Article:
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On March 9, the American Association of Colleges of Osteopathic Medicine (AACOM)  held COM Day on Capitol Hill for its Board of Deans. Participants attended a breakfast in the morning and heard a legislative briefing from Pamela Murphy, MSW, AACOM Director of Government Relations, and AACOM Government Relations Consultants Lyle Dennis, MA, Partner, and Erika Miller, Esq., Vice President and Counsel, Cavarocchi, Ruscio, Dennis Associates, LLC.  Ms. Murphy, Mr. Dennis, and Ms. Miller gave an overview of the current political landscape and provided detailed information about recent congressional activity and AACOM’s public policy priorities.

Following the briefing, the deans met with Members of Congress and their staffs to discuss a variety of topics, including graduate medical education (GME) funding and the Teaching Health Center Graduate Medical Education Program, primary care workforce priorities, such as funding for Title VII health professions programs and the National Health Service Corps (NHSC), and student financial aid issues. COM Day participants stressed the need to support innovation within GME in order to address patient needs and the impending physician workforce shortage.

The deans also asked their Members to support the Primary Care Training and Enhancement (PCTE) Program. Funding for this program will support awards to eligible primary care physicians and other health professionals, helping to bolster the primary care workforce, particularly in rural communities throughout the nation. COM Day participants also voiced their support for the NHSC Scholarship and Loan Repayment Programs. While osteopathic medical students comprise just under 20 percent of all U.S. medical students, this year they received 40 percent of the NHSC scholarships awarded to all medical students (DO and MD).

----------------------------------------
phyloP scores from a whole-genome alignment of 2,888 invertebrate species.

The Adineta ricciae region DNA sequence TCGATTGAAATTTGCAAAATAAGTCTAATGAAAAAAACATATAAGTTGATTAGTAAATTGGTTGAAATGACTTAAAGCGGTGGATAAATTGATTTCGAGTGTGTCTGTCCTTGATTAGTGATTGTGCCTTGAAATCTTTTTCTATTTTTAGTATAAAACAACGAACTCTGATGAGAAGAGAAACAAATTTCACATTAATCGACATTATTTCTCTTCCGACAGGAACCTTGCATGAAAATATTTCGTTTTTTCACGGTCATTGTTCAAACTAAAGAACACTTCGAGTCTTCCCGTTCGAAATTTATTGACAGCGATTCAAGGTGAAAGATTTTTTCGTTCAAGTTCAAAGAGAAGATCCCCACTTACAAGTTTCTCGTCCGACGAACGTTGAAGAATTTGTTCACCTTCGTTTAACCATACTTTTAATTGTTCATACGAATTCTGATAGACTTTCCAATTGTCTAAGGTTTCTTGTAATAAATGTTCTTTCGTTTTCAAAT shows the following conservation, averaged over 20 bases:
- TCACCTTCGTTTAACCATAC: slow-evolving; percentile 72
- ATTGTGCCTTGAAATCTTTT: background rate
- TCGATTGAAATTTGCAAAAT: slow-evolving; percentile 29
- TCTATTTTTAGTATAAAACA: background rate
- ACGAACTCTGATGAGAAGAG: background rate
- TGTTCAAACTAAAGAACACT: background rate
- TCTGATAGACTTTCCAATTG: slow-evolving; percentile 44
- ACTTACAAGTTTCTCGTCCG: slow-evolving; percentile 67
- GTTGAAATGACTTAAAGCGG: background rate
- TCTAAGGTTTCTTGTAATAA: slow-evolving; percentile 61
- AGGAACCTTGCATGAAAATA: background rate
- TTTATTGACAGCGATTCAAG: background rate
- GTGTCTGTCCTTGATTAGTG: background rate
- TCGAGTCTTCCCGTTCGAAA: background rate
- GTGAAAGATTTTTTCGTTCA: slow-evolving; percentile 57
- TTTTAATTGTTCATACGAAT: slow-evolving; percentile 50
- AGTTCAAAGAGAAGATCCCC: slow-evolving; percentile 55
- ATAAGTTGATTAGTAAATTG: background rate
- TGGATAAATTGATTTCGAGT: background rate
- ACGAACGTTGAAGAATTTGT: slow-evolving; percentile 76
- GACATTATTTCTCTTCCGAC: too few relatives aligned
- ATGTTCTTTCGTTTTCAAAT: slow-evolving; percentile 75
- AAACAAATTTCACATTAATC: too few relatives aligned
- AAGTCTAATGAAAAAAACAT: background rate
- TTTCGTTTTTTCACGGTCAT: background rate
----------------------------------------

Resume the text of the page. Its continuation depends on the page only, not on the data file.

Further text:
Participating schools included: Arizona College of Osteopathic Medicine of Midwestern University, Georgia Campus – Philadelphia College of Osteopathic Medicine, Kansas City University of Medicine and Biosciences College of Osteopathic Medicine, Lincoln Memorial University – DeBusk College of Osteopathic Medicine, New York College of Osteopathic Medicine of New York Institute of Technology, Nova Southeastern University College of Osteopathic Medicine, Oklahoma State University Center for Health Sciences College of Osteopathic Medicine, Philadelphia College of Osteopathic Medicine, Touro College of Osteopathic Medicine – New York, University of Medicine and Dentistry of New Jersey – School of Osteopathic Medicine, West Virginia School of Osteopathic Medicine and William Carey University College of Osteopathic Medicine.

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April / May 2011
Vol. 5, No. 4 / 5